- Consolidated Q2 2020 gross revenue rose by only 6% to CAD$118.3 million
- Cannabis gross revenues for Q2 2020 increased by only 2% from Q1, to CAD$94.7 million
The Company (and its shareholders) took a further hit in Q2 with respect to significant “restructuring” charges that Canopy Growth absorbed in the quarter. These charges totaled CAD$40.4 million. Consequently, net revenues actually decreased in Q2, down from CAD$90.5 million to CAD$76.6 million.
More than enough bad news. Are there any mitigating circumstances? Yes.
Revenue weakness is currently focused on Canopy’s cultivation operations. Here the steady build-up in overall Canadian cannabis inventories is having an impact. CEO Mark Zekulin commented:
“The last two quarters have been challenging for the Canadian cannabis sector as provinces have reduced purchases to lower inventory levels, retail store openings have fallen short of expectations, and Cannabis2.0 products are yet to come to market.”
This accurately summarizes the current picture for retail cannabis in Canada. Zekulin then put this into context.
“However, we believe these conditions are a short-term headwind in what is a brand-new industry, and Canopy continues to be best positioned with cash-on-hand, a world-class infrastructure, and a portfolio of intellectual property to deliver sustained, long-term market leadership.”
It is a fair appraisal to characterize current weakness in provincial purchases as “a short-term headwind”. Overall cannabis retail sales are now consistently rising monthly at a double-digit rate. Cannabis retail store-openings are accelerating (in most provinces).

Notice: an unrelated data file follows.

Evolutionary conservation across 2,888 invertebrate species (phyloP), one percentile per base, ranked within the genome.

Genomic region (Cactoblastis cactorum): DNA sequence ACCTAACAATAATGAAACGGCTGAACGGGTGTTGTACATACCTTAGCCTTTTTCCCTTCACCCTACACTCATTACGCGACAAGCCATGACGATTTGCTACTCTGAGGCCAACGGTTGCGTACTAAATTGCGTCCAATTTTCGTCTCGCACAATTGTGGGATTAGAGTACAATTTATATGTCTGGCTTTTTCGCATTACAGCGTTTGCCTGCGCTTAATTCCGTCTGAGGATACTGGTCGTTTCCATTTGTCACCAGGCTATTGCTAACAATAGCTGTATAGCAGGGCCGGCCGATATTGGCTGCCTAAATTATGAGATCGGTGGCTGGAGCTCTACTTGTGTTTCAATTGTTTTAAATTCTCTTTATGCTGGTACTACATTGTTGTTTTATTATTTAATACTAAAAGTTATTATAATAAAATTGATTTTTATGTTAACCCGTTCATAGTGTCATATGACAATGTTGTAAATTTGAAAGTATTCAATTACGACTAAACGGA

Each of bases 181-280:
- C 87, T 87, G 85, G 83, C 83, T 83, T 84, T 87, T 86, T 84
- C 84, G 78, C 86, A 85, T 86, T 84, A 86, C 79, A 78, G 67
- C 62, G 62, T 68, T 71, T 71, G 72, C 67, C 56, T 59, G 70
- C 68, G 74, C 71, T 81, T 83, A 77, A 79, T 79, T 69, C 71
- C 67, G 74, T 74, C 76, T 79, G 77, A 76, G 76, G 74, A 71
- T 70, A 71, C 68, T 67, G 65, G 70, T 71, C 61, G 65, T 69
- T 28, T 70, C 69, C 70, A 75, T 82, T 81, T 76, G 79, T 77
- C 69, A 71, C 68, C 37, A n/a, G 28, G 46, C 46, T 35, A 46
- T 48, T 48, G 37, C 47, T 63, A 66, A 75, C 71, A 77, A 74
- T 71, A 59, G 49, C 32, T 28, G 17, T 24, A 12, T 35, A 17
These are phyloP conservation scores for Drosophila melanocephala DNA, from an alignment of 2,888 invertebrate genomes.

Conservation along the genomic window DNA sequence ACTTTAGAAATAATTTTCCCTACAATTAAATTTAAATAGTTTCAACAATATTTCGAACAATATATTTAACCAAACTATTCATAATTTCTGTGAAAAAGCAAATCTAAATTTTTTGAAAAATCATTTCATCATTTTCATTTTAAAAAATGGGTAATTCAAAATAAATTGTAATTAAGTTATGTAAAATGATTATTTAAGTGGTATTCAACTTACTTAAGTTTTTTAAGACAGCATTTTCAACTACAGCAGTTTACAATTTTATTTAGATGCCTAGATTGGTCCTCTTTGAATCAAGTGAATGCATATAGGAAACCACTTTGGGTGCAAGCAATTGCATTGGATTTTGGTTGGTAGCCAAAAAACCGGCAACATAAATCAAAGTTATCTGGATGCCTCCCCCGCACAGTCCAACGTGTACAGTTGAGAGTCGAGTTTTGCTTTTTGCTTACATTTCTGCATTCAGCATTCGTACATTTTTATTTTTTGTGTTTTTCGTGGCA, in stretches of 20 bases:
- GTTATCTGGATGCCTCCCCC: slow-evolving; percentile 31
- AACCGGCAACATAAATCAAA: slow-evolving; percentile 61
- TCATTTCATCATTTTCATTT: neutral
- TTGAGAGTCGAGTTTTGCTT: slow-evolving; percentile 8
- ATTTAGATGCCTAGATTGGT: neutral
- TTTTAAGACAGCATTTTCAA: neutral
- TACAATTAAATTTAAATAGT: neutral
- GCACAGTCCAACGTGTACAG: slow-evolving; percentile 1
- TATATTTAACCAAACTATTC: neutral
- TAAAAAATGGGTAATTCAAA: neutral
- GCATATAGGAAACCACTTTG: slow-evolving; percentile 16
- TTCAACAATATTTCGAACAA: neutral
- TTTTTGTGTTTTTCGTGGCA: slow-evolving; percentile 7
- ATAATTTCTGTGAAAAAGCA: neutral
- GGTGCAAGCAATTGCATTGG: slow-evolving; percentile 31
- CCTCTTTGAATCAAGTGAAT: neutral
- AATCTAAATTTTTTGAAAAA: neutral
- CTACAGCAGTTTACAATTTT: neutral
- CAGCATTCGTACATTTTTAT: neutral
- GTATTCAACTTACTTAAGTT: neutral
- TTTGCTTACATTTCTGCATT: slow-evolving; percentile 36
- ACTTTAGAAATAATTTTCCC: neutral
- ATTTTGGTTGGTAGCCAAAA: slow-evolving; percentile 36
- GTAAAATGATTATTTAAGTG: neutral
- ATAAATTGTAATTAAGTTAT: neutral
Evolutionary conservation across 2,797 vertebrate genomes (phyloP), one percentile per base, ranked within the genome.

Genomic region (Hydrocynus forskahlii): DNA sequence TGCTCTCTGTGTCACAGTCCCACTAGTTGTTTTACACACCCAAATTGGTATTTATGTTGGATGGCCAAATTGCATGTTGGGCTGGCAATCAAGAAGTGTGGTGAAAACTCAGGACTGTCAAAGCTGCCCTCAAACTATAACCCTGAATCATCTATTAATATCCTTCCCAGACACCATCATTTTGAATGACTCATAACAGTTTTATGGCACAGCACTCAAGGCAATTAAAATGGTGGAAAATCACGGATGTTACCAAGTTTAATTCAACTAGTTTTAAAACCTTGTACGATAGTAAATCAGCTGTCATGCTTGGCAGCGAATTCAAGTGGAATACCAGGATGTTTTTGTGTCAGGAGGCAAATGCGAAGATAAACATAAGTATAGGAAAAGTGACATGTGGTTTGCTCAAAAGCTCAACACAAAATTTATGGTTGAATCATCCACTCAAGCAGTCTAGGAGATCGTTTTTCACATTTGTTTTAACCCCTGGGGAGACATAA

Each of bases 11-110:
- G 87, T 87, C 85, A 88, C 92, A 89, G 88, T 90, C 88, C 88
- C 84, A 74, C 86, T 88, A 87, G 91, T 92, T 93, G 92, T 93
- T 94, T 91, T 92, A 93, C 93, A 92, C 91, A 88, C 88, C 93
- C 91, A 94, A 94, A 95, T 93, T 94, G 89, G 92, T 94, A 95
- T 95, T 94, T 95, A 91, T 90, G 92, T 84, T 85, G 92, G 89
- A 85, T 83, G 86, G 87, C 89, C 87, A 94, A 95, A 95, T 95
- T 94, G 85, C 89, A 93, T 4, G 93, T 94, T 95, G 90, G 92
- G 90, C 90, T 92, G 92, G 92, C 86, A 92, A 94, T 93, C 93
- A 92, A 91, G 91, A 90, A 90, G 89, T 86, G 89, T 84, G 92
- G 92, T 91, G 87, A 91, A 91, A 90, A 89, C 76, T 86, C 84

Phase 2 of legalization in Canada (Cannabis 2.0) will bring in a substantial incremental increase in cannabis retail demand (a projected 50% increase in cannabis consumers). Cannabis purchases from Canadian LP’s can be expected to quickly rebound going forward.
Operational performance looked better for Canopy on the retail side of its operations.
- Revenues for Company-owned recreational same-store sales rose by 17%
- “global medical organic growth” increased by 23%
Overall, Canopy’s net loss narrowed considerably, but still exceeded CAD$374 million. Adjusted EBITDA actually worsened dramatically (from the restructuring charges). Perhaps most disturbingly, gross margins plummeted from 19% to -13%.
Any real turn-around for Canopy Growth will have to come from its positioning for Cannabis 2.0. Here the picture looks more positive.
- More than 30 SKUs submitted to Health Canada for Cannabis 2.0 products
In specific terms, the Company’s acquisition of BioSteel Sports Nutrition and its recent cannabis joint venture with music superstar, Drake, both offer enormous upside potential.
Finally, investors can’t forget about Canopy’s balance sheet clout. The Company ended Q2 with CAD$2.7 billion in cash, cash equivalents, and marketable securities. With cannabis valuations at rock-bottom levels across the sector, Canopy has the greatest financial capacity to shop for bargains.
At present, there is no relief for CGC’s shareholders.